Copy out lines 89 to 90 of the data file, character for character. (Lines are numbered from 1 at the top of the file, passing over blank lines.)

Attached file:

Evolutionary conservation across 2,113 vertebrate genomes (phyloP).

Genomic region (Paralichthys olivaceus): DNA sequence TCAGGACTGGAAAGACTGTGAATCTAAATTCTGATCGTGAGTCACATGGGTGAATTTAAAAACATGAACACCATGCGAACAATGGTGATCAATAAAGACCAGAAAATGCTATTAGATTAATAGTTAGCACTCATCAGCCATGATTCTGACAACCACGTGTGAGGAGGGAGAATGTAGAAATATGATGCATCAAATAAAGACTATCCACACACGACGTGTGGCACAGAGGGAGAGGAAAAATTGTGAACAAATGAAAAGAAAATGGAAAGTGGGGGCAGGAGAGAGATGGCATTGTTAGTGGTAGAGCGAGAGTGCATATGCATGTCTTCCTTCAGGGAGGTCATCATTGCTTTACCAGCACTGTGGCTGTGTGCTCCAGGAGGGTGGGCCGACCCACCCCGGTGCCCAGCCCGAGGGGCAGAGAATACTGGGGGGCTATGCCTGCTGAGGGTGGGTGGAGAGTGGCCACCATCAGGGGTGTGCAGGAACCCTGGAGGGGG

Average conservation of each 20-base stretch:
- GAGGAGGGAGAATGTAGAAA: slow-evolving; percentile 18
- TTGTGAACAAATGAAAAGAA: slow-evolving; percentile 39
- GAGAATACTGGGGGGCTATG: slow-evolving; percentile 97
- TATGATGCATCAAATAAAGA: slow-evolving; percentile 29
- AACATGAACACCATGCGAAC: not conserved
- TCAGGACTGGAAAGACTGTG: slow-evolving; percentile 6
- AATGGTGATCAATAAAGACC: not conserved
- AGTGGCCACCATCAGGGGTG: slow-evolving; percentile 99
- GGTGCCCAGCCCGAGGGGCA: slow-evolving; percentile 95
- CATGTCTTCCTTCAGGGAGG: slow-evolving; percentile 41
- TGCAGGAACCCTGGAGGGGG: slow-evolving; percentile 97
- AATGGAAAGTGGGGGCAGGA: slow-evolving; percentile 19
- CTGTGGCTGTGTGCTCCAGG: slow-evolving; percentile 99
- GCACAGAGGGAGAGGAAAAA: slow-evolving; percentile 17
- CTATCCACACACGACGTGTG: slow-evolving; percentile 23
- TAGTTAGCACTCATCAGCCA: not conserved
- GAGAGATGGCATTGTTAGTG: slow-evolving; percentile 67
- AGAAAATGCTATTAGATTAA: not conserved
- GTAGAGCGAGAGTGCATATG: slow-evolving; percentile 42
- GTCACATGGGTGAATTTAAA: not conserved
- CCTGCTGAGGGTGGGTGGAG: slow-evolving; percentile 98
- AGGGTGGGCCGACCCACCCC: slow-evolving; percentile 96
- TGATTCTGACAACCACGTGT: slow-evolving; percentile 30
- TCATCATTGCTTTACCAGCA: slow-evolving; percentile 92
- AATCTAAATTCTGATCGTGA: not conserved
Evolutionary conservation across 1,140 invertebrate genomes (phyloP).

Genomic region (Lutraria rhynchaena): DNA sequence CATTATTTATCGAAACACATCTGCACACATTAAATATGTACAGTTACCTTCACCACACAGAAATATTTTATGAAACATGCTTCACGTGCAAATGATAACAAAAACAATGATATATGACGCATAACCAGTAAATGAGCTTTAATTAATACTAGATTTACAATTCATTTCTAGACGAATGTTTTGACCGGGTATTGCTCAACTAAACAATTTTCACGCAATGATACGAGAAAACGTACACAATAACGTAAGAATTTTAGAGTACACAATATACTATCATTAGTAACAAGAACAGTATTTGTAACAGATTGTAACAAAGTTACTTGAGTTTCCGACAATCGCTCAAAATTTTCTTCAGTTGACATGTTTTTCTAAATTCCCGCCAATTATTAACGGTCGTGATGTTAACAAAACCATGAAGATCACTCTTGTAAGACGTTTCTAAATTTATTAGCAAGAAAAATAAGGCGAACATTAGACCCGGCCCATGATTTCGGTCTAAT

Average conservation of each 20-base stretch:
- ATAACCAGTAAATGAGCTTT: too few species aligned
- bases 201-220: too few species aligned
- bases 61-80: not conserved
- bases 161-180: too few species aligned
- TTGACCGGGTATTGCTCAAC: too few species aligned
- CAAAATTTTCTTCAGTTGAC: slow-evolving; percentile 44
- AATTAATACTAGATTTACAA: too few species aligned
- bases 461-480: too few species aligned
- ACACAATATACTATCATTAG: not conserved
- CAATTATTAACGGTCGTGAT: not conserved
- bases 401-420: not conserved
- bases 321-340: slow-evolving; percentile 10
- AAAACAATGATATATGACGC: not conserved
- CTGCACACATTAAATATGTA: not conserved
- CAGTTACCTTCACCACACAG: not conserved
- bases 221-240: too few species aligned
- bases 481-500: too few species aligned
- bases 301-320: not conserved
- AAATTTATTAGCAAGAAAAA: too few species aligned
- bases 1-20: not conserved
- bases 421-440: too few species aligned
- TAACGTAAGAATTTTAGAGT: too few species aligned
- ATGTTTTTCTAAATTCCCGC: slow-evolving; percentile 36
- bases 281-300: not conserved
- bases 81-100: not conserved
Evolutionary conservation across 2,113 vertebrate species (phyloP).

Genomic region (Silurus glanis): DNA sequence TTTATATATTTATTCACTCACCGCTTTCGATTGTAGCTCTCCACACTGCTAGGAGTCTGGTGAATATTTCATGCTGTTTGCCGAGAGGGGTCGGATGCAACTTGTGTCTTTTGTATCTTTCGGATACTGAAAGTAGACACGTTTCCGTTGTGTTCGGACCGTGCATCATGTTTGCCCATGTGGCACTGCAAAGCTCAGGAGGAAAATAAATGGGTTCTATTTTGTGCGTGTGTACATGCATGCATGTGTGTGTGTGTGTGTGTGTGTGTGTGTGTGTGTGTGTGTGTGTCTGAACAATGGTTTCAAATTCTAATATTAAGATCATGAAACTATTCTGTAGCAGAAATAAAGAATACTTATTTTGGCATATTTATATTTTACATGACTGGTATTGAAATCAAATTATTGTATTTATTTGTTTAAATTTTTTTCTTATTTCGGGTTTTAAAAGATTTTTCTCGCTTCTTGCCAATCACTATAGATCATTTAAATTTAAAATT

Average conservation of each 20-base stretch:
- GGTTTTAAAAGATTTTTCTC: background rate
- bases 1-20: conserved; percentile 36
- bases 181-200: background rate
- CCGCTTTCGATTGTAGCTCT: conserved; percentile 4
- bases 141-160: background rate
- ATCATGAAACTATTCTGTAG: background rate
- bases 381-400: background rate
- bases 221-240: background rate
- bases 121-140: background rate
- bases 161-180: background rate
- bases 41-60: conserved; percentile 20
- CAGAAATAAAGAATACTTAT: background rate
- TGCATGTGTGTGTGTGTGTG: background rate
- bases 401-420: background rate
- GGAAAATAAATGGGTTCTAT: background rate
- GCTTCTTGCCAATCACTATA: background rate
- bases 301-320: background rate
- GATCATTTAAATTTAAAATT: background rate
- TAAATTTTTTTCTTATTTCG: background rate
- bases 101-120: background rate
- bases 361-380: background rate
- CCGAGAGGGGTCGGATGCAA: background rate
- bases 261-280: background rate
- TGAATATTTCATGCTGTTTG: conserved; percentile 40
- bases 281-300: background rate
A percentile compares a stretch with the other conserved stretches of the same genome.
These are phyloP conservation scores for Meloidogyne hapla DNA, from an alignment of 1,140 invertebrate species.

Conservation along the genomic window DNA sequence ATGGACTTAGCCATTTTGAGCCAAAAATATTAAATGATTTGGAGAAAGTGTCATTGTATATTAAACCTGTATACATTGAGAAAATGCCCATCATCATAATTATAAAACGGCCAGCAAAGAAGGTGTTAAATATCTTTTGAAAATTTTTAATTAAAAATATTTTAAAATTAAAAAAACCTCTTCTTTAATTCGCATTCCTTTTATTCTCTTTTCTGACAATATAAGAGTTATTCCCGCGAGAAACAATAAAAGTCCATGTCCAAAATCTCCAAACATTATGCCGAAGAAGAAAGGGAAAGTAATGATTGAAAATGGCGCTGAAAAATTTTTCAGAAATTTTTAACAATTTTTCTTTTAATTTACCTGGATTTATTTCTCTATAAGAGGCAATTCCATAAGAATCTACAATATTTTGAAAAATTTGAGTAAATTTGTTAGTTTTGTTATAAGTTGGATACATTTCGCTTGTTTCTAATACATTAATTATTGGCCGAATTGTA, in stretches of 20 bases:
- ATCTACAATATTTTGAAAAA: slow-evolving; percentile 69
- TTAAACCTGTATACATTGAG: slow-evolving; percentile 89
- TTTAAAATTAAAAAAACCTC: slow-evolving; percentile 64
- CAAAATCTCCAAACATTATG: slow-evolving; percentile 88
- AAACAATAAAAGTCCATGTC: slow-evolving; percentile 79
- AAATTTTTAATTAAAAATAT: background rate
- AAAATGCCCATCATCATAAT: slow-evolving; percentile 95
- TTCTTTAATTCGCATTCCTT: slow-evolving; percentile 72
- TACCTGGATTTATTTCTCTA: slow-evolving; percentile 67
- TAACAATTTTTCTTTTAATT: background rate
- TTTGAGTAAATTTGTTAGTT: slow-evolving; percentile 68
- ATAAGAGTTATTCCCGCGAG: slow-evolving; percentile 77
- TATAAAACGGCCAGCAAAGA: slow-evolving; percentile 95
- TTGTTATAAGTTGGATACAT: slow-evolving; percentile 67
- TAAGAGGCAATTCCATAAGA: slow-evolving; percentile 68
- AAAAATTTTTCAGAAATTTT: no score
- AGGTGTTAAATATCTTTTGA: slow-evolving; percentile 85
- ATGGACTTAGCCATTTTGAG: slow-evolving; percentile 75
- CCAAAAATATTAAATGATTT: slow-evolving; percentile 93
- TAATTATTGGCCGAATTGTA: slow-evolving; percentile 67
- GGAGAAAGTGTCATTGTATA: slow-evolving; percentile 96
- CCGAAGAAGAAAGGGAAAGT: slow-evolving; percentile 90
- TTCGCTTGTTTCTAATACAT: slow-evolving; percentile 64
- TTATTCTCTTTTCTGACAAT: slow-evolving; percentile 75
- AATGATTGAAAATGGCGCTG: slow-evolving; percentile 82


- TTAAACCTGTATACATTGAG: slow-evolving; percentile 89
- TTTAAAATTAAAAAAACCTC: slow-evolving; percentile 64